TL;DR: Neural networks that do a good job of classification project points into more spherical shapes before compressing them into fewer dimensions.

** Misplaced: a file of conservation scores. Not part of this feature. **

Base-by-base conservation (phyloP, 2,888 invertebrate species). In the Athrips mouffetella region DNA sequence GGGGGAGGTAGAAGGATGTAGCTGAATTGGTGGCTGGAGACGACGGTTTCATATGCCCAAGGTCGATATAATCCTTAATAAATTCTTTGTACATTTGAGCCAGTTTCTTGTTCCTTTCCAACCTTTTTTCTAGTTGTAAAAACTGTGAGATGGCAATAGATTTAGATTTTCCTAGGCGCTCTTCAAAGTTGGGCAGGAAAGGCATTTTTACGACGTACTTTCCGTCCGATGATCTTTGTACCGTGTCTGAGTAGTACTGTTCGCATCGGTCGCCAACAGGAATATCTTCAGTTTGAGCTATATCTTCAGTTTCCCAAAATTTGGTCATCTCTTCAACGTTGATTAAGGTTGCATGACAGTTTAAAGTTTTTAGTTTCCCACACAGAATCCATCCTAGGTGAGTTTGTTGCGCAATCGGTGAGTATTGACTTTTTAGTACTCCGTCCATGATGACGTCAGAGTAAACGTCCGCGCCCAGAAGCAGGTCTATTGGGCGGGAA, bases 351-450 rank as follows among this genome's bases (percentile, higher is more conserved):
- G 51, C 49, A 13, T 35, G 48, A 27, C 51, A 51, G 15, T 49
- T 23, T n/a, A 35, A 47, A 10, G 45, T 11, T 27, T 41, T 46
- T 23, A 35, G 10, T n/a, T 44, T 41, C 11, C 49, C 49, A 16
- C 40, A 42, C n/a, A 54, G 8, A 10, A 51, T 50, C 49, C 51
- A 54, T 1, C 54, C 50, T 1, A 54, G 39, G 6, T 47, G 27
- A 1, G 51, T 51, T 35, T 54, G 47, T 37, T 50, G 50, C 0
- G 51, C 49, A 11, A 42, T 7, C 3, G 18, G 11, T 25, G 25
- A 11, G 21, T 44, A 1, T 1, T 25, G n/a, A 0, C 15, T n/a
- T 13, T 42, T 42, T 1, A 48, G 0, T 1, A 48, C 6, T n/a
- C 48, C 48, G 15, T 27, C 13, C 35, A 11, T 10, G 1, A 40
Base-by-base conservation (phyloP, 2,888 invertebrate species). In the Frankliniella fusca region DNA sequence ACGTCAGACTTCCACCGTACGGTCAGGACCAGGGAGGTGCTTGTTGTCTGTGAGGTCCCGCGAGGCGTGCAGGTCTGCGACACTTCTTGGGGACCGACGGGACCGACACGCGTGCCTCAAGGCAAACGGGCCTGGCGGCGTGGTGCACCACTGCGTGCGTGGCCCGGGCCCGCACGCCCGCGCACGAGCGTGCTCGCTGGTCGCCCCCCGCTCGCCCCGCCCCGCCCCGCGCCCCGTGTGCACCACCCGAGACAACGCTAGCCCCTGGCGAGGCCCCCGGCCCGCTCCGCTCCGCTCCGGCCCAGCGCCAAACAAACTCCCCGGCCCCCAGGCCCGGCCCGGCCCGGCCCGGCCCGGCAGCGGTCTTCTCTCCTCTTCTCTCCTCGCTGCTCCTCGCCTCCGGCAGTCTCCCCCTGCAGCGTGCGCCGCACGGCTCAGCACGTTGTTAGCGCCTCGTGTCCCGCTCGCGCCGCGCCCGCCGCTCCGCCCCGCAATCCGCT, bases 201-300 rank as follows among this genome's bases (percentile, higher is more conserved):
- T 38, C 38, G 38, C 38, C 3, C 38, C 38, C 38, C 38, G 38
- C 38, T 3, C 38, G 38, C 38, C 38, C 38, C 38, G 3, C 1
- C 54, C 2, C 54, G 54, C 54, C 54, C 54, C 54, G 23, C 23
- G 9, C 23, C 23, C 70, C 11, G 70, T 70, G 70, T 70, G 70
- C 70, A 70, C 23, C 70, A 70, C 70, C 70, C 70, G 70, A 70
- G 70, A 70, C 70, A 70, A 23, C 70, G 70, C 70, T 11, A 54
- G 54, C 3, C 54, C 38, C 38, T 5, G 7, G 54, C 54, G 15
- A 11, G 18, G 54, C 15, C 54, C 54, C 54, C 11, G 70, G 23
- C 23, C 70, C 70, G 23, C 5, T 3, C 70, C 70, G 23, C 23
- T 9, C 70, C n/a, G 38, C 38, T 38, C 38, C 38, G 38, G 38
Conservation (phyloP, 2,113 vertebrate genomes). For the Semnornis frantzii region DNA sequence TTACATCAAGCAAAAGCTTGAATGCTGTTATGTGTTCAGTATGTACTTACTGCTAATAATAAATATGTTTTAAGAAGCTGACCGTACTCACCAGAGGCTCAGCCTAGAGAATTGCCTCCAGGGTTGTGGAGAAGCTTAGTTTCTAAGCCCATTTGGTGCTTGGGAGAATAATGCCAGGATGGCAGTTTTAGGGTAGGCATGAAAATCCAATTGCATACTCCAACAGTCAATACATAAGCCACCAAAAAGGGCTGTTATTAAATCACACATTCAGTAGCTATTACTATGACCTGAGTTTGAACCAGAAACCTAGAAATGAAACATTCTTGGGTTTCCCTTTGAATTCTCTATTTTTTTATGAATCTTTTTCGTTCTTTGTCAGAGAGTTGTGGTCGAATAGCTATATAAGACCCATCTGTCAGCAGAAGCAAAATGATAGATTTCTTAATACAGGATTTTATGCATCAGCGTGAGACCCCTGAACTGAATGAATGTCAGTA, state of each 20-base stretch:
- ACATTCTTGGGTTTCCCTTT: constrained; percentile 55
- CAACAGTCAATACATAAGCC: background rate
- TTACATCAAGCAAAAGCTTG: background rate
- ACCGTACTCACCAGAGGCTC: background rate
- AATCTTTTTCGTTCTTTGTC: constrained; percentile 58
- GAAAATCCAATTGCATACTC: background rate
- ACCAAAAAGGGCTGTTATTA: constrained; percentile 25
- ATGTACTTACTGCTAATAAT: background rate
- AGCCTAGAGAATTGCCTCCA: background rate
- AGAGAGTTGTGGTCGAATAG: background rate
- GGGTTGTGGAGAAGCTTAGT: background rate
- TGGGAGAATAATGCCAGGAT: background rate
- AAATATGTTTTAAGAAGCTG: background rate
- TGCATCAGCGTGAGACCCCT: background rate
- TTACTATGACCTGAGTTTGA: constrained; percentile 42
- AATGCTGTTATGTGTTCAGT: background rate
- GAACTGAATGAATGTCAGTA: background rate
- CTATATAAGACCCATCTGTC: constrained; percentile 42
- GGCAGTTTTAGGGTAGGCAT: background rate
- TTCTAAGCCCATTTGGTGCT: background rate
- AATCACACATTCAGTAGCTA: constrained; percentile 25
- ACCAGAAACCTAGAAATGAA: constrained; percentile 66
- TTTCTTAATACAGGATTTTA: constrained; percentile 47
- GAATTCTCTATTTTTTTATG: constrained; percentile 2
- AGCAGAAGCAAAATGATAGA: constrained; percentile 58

Abstract: In a typical deep learning approach to a computer vision task, Convolutional Neural Networks (CNNs) are used to extract features at varying levels of abstraction from an image and compress a high dimensional input into a lower dimensional decision space through a series of transformations. In this paper, we investigate how a class of input images is eventually compressed over the course of these transformations. In particular, we use singular value decomposition to analyze the relevant variations in feature space. These variations are formalized as the effective dimension of the embedding. We consider how the effective dimension varies across layers within class. We show that across datasets and architectures, the effective dimension of a class increases before decreasing further into the network, suggesting some sort of initial whitening transformation. Further, the decrease rate of the effective dimension deeper in the network corresponds with training performance of the model.